The service centers are categorized into district level and community level service centers. Similarly, the Ministry of Local Development has formed paralegal committees in all districts of Nepal. The same ministry has been actively involved in awareness raising activities at grassroots level. The ministry has also forwarded its action plan to all concerned authorities under its mandate. These centers provide food and accommodation along with medical services. It is not clear whether legal services are provided through these centers or not. When a member of the mapping team went to acquire information from the Ministry of Women Children and Social Welfare, he was directed to the Women's Department where he was given a guideline on how to operate a shelter. Besides this guideline they did not had any other information regarding women's issues

Legislative Framework

Nepal’s Constitution does not permit discrimination on the basis of sex and advocates special legal provisions to protect and advance the interests of women. The Interim Constitution of 2007 includes women's rights, gender equality and the empowerment of women as important liabilities and responsibilities of the State in legal and moral terms. (“Three Year Interim Plan 2007/08-2009/10”, NPC, p. 102).

Nepal has committed itself to important international conventions such as United Nations Millennium Declaration, the Beijing Platform for Action, and the Convention on the Elimination of all Forms of Discrimination Against Women (CEDAW), all of which have a strong gender dimension (see appendix 1). CEDAW requires Nepal to change about 85 laws and 137 legal provisions that are discriminatory, a task which remains to be done. Overall, the laws discriminate against women in the areas of citizenship, property, education, employment, health, sexual offences, marriage and family relations, court proceedings and identity (“Unequal Citizens”, WB & DFID, p. 42).

Established in September 1995, the Ministry of Women Children & Social Welfare (MWCSW) is the major outcome of Nepal's commitment towards Beijing Platform for Action. MWCSW is a focal ministry for the overall development and coordination of all activities related to women, children and social welfare including senior citizens, orphans, helpless and disabled and handicapped people ( However, MWCSW lacks adequate financial and human resources to carry out its numerous responsibilities effectively. It has also largely failed to consider the priorities and needs of women from traditionally excluded castes and ethnic groups (“Unequal Citizens”, WB & DFID, p. 52).

The Ministry of Local Development (MLD) was the first to incorporate gender issues in development programmes in the early 1980s. Its major achievements include the institution of the Production Credit for Rural Women programme, field-based Women Development Officers (WDOs), the promotion of affirmative action for women and the requirement that User Groups must have at least 30 percent women members. The WDOs have now been shifted to MWCSW, which to some degree has sidelined the WDOs in relation to local development (“Unequal Citizens”, WB & DFID, p. 52-53).

The Interim Parliament (2006-2008) has passed a bill to ensure at least 33 percent women's representation in all the state machinery, which is also the target of the Three Year Interim Plan 2007/08-2009/10. Gender analysis and audit have been carried out for some line ministries' programs. Yet, despite of gender audits being carried out by the Ministries of Agriculture as well as Education and Health over the recent years with support from the UNDP’s Mainstreaming Gender Equity Programme, the kind of structural change implied by the term ‘gender mainstreaming’ has not occurred (“Unequal Citizens”, WB & DFID, p. 53). In the planning and execution of local development, women's participation has been made mandatory. In the Ministry of Finance (MoF), a gender responsive budget committee is functioning to look into gender issues in development programs, budgeting and their implementation (“Three Year Interim Plan 2007/08-2009/10”, NPC, p. 101).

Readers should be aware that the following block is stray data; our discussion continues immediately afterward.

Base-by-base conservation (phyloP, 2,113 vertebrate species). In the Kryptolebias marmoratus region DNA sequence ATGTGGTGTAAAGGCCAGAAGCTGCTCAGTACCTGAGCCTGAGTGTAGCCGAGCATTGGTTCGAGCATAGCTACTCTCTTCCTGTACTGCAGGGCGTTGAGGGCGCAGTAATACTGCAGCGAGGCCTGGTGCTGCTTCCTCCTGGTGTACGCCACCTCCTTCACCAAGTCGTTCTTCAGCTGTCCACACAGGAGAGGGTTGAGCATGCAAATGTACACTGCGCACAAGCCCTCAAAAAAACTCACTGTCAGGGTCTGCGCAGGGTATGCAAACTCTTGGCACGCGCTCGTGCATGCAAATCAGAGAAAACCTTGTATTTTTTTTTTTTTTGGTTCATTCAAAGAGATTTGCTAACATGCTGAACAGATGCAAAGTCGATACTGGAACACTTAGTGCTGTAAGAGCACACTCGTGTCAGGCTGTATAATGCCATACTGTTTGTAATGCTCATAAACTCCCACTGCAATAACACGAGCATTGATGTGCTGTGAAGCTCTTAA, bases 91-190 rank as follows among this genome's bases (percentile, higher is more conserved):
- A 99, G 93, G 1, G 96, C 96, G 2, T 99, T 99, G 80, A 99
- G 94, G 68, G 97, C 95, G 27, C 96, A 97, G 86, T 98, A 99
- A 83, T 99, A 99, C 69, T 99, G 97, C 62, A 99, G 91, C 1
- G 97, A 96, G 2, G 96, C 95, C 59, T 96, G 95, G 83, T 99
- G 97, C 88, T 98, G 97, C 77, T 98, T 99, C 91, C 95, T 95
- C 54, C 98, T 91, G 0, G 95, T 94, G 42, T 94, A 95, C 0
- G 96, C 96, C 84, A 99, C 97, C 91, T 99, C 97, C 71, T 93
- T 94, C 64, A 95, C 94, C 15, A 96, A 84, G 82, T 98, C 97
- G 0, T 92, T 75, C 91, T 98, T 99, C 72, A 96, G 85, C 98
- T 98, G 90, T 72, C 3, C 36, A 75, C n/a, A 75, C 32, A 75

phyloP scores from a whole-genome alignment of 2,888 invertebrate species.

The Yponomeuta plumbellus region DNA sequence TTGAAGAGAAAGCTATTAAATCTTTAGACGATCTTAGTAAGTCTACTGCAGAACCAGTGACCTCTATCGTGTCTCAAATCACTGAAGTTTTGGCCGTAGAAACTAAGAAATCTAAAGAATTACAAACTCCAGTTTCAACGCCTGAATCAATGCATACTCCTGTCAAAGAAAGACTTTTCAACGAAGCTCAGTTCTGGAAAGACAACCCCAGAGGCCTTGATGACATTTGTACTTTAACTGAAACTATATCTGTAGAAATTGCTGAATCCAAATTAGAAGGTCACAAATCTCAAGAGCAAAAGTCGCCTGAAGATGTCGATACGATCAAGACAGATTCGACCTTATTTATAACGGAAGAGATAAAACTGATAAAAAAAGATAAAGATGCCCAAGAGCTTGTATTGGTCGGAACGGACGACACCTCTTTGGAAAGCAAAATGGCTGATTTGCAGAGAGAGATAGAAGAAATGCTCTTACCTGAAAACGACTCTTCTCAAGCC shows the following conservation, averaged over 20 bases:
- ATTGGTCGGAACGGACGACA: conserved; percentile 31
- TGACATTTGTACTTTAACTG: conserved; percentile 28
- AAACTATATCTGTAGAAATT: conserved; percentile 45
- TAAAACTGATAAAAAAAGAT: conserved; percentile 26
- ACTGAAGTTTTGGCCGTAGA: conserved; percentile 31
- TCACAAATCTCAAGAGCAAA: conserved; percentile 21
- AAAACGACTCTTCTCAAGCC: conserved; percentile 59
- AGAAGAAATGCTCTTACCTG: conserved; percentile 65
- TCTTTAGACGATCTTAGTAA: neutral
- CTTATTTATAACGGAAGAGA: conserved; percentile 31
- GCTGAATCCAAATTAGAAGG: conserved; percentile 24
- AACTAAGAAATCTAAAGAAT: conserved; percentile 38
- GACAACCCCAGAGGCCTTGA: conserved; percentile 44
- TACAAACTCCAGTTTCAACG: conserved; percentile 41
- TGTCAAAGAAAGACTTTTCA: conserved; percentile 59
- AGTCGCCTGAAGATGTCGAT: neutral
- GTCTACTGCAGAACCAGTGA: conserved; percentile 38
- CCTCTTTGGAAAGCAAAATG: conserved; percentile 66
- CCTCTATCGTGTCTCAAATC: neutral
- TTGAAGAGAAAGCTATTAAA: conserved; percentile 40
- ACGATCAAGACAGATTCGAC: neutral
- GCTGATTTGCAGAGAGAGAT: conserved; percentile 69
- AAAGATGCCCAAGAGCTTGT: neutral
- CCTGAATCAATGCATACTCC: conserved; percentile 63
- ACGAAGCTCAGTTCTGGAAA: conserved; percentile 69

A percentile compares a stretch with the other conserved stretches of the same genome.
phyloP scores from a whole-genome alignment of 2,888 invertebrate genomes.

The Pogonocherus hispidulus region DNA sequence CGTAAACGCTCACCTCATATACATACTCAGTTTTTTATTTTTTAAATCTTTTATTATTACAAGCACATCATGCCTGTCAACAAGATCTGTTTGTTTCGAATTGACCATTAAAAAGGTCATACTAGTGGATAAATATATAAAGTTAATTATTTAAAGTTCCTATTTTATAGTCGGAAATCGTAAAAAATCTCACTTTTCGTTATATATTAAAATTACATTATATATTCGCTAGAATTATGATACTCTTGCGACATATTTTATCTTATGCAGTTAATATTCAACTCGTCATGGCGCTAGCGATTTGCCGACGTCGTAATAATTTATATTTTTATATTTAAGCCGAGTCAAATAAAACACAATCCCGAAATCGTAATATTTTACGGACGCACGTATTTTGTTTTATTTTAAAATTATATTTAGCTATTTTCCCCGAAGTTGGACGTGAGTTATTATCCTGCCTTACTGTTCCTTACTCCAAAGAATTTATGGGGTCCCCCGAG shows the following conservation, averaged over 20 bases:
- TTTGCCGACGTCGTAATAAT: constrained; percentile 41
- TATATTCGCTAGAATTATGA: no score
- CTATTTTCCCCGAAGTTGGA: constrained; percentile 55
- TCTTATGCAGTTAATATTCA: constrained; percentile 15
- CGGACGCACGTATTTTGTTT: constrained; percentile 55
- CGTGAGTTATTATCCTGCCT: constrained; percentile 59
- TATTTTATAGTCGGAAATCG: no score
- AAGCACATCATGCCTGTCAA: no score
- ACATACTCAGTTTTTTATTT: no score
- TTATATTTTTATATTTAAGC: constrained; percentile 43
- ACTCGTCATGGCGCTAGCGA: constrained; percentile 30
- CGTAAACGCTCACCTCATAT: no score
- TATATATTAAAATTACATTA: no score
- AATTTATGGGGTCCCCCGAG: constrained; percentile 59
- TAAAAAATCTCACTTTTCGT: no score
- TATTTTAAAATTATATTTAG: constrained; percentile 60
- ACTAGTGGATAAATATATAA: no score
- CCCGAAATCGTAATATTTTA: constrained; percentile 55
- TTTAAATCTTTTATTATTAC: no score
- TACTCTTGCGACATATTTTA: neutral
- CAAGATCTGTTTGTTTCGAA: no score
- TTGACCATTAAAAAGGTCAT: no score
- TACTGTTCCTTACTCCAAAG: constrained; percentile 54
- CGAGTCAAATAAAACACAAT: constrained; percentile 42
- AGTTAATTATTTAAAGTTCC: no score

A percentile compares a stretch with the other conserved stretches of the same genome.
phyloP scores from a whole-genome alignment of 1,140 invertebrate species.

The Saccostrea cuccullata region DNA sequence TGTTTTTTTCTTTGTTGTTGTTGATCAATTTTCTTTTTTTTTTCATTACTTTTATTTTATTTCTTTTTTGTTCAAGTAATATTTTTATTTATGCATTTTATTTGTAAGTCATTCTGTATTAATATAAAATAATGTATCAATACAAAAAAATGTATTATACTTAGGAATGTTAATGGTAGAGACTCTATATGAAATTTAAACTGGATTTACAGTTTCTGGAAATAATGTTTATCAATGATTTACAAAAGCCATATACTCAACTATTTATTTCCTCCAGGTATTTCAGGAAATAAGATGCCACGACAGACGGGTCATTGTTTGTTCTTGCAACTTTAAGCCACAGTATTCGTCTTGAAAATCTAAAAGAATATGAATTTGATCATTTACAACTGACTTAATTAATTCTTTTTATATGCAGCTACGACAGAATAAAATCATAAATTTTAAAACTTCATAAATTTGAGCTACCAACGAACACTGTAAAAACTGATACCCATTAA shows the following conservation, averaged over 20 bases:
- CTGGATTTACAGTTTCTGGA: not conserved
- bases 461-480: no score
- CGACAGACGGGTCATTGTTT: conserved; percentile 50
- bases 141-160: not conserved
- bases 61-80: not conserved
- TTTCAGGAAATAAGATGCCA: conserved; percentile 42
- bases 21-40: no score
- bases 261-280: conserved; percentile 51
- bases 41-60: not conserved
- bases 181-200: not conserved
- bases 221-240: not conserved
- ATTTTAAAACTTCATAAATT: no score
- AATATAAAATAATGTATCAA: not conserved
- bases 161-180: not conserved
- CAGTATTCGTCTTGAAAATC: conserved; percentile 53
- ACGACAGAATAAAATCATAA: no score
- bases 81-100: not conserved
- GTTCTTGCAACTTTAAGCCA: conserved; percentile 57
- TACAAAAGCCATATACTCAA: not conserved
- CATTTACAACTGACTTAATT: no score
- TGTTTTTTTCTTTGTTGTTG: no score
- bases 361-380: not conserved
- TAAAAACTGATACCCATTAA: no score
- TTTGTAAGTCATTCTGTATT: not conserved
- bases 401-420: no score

The tenth five-year plan (2002-2007) which was also Nepal’s Poverty Reduction Strategy Paper (PRSP) acknowledged that exclusion is the main reason for the deprivation suffered by women. The PRSP, however, failed to present a realistic strategy and concrete mechanisms to mainstream inclusion.

Many Nepali women have been affected by the 12 year long armed conflict that ended in 2006. The conflict caused an erosion of many social values, trust and solidarity. Approximately 13000 people directly lost their lives due to the conflict and countless others indirectly. Furthermore, the development process slowed down, law and order deteriorated, basic infrastructure was destroyed, government services halted and the economy gradually collapsed.

Women have been affected negatively by the conflict in numerous ways, for instance:

  • Increased economic hardship for women who have had to take up the role of breadwinners due to their husbands being killed, fleeing or disappearing
  • Increased economic hardship for women due to worsened national economic situation, destroyed infrastructure and loss of personal property
  • Heightened prevalence of gender based violence (sexual harassment, rape etc.)
  • Human rights violations by Maoists and security forces

Nepal Police and GBV:

Nepal police unit has developed the ‘Gender Policy’ to address GBV at the policy level. They are currently in the process of introducing the ‘Gender Policy’ at all levels of the institution. The Nepal Police Headquarters has also developed the ‘Gender Responsive Investigation Skill Training Manual’ in collaboration with WOREC and UNFPA for senior and junior police personnel and it is now in the implementation stage

The interim constitution of Nepal 2007 has envisioned the right to equality and social justice for all. For effective implementation of this fundamental right, sexual violence has been declared a punishable crime and legal provisions are in place for punishment of the perpetrators. Nepal believes that gender equality cannot be achieved without guaranteeing sexual and reproductive health rights, and reaffirms to expanding access to sexual and reproductive health information and services across the country.

The Domestic Violence (Crime and Punishment) Act 2009, the Human Trafficking and Transportation (Control) Act, 2007 and the National Plan of Action Against Trafficking in Women and Children (2012), the National Commission on Women Act, 2006 and other national laws also mandate the Government of Nepal to work more purposefully to address gender based violence.